Concerns about a disaster have been compounded by the lack of public emergency or evacuation plans, and in 2017, following public outcry, Gov. Baker asked the state’s Departments of Public Safety and Security and the Executive Office of Energy and Environmental Affairs to “facilitate an opportunity for the public to bring their concerns directly to PHMSA [the U.S. Pipeline and Hazardous Materials Safety Administration.]”
Many Weymouth residents were hoping that the state agencies would issue a formal report assessing safety concerns — like they did for health concerns about the project — but that seems very unlikely. According to a spokeswoman for Executive Office of Energy and Environmental Affairs, the state has already done its part to address public safety concerns:
“Since 2017, the Executive Office of Public Safety and Security has engaged local officials, public safety agencies, the Emergency Planning Council, and other stakeholders to ensure that local concerns are fully understood by state officials and properly relayed to PHMSA as a safety and compliance agency.”
Meanwhile, the town of Weymouth, which is responsible for coordinating the local emergency and evacuation response should an accident occur, says it’s been working on the plans and expects to publish them in late October 2020.
3. Concerns about fossil fuels and climate change: Burning natural gas for heat emits less carbon dioxide than burning oil, but it still contributes to climate change. Many local environmentalists say they are baffled that we're building new gas pipeline infrastructure while scientists are telling us to reduce our reliance on fossil fuels in order to mitigate the worst effects of climate change. To opponents of the Weymouth compressor, the project feels anathema to our state emission reduction goals.
The climate concerns aren’t limited to the uses of natural gas. Compressor stations themselves vent the potent greenhouse gas methane — as well as other harmful volatile organic compounds — during “blowdowns,” the routine gas releases that relieve pressure in the system. (There's also increasing evidence that gas pipeline infrastructure leaks much more methane into the atmosphere than we previously knew.)
Thus for many in Massachusetts, the Weymouth compressor has come to symbolize bigger environmental and health problems associated with fossil fuels, and fighting it has become a microcosm of the adage, “think global, act local.”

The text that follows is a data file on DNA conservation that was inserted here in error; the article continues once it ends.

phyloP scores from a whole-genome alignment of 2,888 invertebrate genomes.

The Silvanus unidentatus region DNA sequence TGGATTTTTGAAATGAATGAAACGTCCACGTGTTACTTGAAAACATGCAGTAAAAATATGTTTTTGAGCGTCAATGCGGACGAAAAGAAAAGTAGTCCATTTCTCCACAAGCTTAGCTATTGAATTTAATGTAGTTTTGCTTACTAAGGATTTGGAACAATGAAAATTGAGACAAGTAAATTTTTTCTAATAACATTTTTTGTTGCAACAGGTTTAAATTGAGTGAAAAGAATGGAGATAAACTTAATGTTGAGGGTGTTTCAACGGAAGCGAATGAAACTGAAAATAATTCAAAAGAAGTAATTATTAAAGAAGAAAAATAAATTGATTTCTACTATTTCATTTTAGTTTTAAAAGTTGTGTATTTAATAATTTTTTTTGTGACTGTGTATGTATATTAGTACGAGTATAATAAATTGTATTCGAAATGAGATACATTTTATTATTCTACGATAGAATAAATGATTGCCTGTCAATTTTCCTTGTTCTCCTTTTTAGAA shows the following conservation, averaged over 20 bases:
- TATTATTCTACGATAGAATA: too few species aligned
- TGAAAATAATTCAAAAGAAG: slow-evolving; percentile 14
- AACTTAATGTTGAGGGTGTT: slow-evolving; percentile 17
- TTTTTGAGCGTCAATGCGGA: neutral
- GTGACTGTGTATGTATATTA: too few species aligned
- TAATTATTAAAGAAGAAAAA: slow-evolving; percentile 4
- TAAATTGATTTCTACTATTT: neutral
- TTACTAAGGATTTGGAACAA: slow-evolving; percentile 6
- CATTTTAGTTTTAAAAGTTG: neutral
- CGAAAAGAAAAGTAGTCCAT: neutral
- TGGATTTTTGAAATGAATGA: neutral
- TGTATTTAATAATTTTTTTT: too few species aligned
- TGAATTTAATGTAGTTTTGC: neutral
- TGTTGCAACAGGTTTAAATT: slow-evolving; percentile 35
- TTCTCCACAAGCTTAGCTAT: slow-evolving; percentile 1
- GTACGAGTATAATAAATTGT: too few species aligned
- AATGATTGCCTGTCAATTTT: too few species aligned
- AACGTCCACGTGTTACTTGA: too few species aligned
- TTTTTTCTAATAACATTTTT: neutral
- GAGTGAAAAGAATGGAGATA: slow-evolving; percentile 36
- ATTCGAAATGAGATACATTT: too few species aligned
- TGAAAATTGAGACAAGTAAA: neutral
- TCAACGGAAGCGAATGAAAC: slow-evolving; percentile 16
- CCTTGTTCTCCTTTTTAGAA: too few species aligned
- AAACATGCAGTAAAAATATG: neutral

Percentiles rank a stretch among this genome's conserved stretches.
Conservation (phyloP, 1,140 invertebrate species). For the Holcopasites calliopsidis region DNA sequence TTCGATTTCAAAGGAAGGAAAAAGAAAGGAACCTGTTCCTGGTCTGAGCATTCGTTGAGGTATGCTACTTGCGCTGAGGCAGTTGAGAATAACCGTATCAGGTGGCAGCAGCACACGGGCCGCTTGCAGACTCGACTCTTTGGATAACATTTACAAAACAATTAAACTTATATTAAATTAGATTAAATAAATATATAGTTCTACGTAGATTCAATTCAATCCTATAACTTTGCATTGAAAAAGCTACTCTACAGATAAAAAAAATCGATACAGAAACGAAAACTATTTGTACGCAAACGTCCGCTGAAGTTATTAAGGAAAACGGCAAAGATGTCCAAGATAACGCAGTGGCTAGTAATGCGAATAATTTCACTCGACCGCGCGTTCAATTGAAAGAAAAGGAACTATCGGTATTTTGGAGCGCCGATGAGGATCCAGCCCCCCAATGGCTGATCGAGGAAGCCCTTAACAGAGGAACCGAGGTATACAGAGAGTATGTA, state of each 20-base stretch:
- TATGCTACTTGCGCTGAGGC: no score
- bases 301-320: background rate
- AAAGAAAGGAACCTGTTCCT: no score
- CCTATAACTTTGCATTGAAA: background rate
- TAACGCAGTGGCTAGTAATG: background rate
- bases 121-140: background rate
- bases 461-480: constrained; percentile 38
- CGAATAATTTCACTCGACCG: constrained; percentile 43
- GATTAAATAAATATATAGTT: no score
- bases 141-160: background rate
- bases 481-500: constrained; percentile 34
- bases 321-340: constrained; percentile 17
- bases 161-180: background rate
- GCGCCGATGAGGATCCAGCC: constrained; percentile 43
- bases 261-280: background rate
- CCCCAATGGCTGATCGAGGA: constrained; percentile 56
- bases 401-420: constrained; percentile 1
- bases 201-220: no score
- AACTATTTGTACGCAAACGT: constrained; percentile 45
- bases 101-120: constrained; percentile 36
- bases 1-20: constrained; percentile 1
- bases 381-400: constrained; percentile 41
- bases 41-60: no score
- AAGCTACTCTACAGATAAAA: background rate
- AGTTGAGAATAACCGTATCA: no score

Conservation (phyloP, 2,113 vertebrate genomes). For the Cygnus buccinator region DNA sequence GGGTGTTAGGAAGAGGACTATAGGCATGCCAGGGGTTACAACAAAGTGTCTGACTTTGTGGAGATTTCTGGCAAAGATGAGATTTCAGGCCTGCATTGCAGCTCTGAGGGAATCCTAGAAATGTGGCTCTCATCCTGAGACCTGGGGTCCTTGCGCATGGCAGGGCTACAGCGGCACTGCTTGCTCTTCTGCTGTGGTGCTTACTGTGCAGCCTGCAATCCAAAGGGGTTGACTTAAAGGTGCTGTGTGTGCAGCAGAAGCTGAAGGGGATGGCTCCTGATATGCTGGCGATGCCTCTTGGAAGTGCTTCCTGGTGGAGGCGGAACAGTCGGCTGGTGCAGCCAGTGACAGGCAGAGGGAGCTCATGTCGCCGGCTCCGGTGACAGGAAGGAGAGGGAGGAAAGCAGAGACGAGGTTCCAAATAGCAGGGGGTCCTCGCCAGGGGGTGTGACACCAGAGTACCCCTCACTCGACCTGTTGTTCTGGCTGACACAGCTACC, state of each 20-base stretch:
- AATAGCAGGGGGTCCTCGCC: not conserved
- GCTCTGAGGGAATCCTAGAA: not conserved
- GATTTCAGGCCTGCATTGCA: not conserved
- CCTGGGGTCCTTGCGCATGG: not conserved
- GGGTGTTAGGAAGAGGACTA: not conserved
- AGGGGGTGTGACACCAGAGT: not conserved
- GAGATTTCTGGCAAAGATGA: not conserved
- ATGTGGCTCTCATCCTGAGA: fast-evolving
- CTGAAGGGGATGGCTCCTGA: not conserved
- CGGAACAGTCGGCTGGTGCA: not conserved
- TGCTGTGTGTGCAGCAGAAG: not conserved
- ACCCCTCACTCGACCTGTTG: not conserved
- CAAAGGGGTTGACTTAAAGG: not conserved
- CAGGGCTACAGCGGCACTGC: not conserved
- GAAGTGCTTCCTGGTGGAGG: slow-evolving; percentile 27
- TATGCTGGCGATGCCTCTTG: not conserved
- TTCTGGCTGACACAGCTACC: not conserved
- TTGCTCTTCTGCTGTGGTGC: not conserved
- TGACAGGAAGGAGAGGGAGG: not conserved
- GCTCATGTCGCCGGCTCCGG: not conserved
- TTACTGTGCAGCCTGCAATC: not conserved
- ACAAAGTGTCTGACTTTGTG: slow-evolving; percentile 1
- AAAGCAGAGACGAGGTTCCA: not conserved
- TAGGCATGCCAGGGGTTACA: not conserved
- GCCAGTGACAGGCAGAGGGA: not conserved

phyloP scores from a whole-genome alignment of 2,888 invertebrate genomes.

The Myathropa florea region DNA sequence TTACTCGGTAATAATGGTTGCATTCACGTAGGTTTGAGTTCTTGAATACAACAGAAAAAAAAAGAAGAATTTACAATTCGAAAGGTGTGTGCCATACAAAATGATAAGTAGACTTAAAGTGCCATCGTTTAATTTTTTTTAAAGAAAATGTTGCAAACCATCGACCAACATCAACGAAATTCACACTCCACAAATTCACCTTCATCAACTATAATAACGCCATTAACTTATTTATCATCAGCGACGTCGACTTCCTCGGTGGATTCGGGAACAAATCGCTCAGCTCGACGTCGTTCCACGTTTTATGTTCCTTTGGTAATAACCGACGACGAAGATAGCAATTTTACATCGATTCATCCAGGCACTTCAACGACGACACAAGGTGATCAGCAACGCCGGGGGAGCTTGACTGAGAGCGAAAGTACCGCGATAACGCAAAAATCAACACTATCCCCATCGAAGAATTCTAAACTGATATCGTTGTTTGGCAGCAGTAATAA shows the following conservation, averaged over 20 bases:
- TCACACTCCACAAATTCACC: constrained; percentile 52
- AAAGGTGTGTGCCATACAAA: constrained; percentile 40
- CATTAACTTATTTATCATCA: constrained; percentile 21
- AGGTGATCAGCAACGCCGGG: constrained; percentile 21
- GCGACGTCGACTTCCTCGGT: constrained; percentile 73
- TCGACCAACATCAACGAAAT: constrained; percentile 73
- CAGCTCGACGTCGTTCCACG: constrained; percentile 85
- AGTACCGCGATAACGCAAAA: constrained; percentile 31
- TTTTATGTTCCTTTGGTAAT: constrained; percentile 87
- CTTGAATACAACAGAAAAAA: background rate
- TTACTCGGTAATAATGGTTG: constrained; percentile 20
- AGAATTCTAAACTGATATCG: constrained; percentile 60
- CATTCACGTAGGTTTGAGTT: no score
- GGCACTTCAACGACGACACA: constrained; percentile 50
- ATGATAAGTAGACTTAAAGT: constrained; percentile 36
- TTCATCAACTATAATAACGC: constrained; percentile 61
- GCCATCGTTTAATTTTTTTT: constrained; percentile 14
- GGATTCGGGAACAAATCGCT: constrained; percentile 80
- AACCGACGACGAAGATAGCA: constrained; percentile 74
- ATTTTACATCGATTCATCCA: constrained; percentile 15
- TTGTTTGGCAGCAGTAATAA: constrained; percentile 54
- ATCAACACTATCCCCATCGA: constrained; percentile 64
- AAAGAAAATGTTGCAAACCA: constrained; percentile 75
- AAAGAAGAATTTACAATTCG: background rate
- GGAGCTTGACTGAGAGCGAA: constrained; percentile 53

4. Actual need for the project: In order to build the compressor station, Enbridge needed to prove to the federal government that there was a "need" for the project. It did this by demonstrating it had customers lined up to use the gas in its pipelines. Enbridge secured eight contracts, but last year, two of its customers sold their capacity shares to another utility. And while there’s nothing odd about the buying and selling of contracts like that, the utility who bought them, National Grid, told WBUR that it didn’t need the Weymouth compressor to get gas to its customers.
A little more digging revealed that two more utilities with contracts, Eversource and Norwich Public Utilities in Connecticut, also don’t need the compressor. In practice, what this meant is that the only beneficiaries of the compressor station are in Maine and Canada.
For Massachusetts ratepayers who are footing much of the bill, and Weymouth residents who are absorbing the physical risk, this doesn’t seem fair.
Why doesn’t Enbridge build the compressor somewhere else?
Enbridge considered seven alternative sites for the compressor station, including three other locations in Weymouth. But after analyzing the options, the company chose the proposed site for a few reasons.
First, Enbridge notes that the North Parcel is already near the junction of the two gas lines it wants to connect, so building the facility there would “not require construction of any additional pipeline outside of the compressor station property.” This means it will be less disruptive to local landowners, forests, wetlands, water bodies and public roads than any of the alternatives, the company says.
Enbridge also liked the Weymouth location because it’s close to other industrial facilities like “the Fore River Bridge, a gasoline/oil depot, a chemical plant, and a sewage pelletizing plant.” Critics of the project, however, say the proximity to these things is itself a public safety threat because an accident or fire at one could cause problems at others.